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HSR&D Investigator Co-Edits National Academy of Medicine Special Publication on Integrating Artificial Intelligence in Healthcare

December 17, 2019


The emergence of artificial intelligence (AI) in healthcare offers unprecedented opportunities to improve patient and clinical team outcomes, reduce costs, and impact population health. Yet it is imperative to balance the need for thoughtful, inclusive healthcare AI with potential unintended consequences, such as marketing hype and technology-driven disparities. A new National Academy of Medicine (NAM) Special Publication titled “Artificial Intelligence in Health Care: The Hope, the Hype, the Promise, the Peril” was co-edited by Michael E. Matheny, MD, MS, MPH, Associate Director of VA’s Informatics and Computing Infrastructure (VINCI) and an HSR&D affiliate investigator and general internist with the Geriatrics Research Education and Clinical Care Service at  Tennessee Valley Healthcare System; Sonoo Thadaney Israni, MBA, Stanford Medicine; Mahnoor Ahmed, National Academies of Sciences; and Danielle Whicher, PhD, MHS, Mathematica. This Special Publication:

  • Synthesizes current knowledge about the use of AI in healthcare,
  • Outlines the current and near-term solutions,
  • Highlights challenges and best practices, and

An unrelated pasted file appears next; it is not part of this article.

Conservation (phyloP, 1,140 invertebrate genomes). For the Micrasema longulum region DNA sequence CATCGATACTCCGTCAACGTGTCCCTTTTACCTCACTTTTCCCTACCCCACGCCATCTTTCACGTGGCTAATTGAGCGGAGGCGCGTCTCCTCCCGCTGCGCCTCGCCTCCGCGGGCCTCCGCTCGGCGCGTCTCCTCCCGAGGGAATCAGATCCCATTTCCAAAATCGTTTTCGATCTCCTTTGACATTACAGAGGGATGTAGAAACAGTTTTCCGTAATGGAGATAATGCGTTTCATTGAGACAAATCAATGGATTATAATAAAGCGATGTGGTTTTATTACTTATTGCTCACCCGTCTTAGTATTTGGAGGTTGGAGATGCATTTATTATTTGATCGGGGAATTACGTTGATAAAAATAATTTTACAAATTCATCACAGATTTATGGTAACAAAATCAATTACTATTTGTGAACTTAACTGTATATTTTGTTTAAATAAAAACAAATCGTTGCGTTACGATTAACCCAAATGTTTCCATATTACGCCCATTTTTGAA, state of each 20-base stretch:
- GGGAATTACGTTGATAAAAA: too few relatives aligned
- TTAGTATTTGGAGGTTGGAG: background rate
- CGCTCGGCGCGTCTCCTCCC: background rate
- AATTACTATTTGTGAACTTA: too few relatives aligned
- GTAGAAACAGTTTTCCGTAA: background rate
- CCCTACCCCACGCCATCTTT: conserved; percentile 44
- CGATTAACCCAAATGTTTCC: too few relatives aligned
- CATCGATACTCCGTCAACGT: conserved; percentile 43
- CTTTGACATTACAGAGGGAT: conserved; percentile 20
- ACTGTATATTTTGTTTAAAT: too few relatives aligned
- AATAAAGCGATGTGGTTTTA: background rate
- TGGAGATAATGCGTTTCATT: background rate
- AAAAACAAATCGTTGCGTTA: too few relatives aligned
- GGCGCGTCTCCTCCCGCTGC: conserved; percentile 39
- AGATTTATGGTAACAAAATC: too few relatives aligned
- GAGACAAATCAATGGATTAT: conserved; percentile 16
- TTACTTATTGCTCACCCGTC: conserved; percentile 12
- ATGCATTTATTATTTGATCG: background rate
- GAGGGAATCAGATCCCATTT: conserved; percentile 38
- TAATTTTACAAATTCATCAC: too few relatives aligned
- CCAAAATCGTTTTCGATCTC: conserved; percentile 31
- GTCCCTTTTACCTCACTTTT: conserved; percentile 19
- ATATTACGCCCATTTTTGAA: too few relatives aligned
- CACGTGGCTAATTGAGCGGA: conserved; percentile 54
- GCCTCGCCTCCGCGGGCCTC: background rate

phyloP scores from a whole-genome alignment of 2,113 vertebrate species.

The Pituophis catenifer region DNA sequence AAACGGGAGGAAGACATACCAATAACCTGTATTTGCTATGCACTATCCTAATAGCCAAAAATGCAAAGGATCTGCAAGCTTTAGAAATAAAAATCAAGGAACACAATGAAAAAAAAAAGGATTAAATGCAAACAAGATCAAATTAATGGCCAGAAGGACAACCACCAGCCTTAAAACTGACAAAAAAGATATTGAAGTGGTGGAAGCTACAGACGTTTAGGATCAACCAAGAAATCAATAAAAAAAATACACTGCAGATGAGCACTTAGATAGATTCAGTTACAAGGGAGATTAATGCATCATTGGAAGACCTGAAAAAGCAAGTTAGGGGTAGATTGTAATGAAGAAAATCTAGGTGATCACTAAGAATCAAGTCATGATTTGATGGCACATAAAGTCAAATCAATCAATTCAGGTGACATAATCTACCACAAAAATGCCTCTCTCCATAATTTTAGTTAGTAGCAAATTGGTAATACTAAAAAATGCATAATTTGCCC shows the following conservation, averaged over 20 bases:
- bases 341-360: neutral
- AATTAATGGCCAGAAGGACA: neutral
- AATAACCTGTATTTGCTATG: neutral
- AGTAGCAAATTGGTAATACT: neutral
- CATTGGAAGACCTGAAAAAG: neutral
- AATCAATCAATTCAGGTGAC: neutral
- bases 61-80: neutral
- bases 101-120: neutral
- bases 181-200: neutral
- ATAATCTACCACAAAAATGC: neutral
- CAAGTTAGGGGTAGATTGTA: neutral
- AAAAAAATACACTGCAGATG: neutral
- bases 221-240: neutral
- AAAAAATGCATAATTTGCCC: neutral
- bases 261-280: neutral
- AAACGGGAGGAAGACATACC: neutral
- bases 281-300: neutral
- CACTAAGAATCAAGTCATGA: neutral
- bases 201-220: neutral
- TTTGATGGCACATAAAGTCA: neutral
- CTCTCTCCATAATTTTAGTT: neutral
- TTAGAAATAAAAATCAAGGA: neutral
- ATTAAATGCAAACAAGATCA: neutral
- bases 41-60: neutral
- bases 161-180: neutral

• Identifies limitations of the technology.

This Publication is viewed as a reference document for all stakeholders involved in AI, healthcare, or the intersection of the two. Publication authors advise caution in implementing this technology, emphasizing the need to prioritize human connections between clinicians and patients, as well as the need to focus on equity and inclusion. AI has the potential to revolutionize healthcare, however, new technologies must be supported by appropriate and adequate education and training, and all technologies should be properly regulated and supported by tailored legislation.

The National Academy of Medicine, established in 1970 as the Institute of Medicine, is an independent organization of eminent professionals from diverse fields including health and medicine; the natural, social, and behavioral sciences; and beyond. The views presented in this Special Publication are those of the authors and do not represent formal consensus positions of the NAM; the National Academies of Sciences, Engineering, and Medicine; or the authors’ organizations.

Matheny M, Whicher D, and Israni ST. Artificial Intelligence in Health Care: A report from the National Academy of Medicine. JAMA Network. Viewpoint. December 17, 2019; Epub ahead of print.


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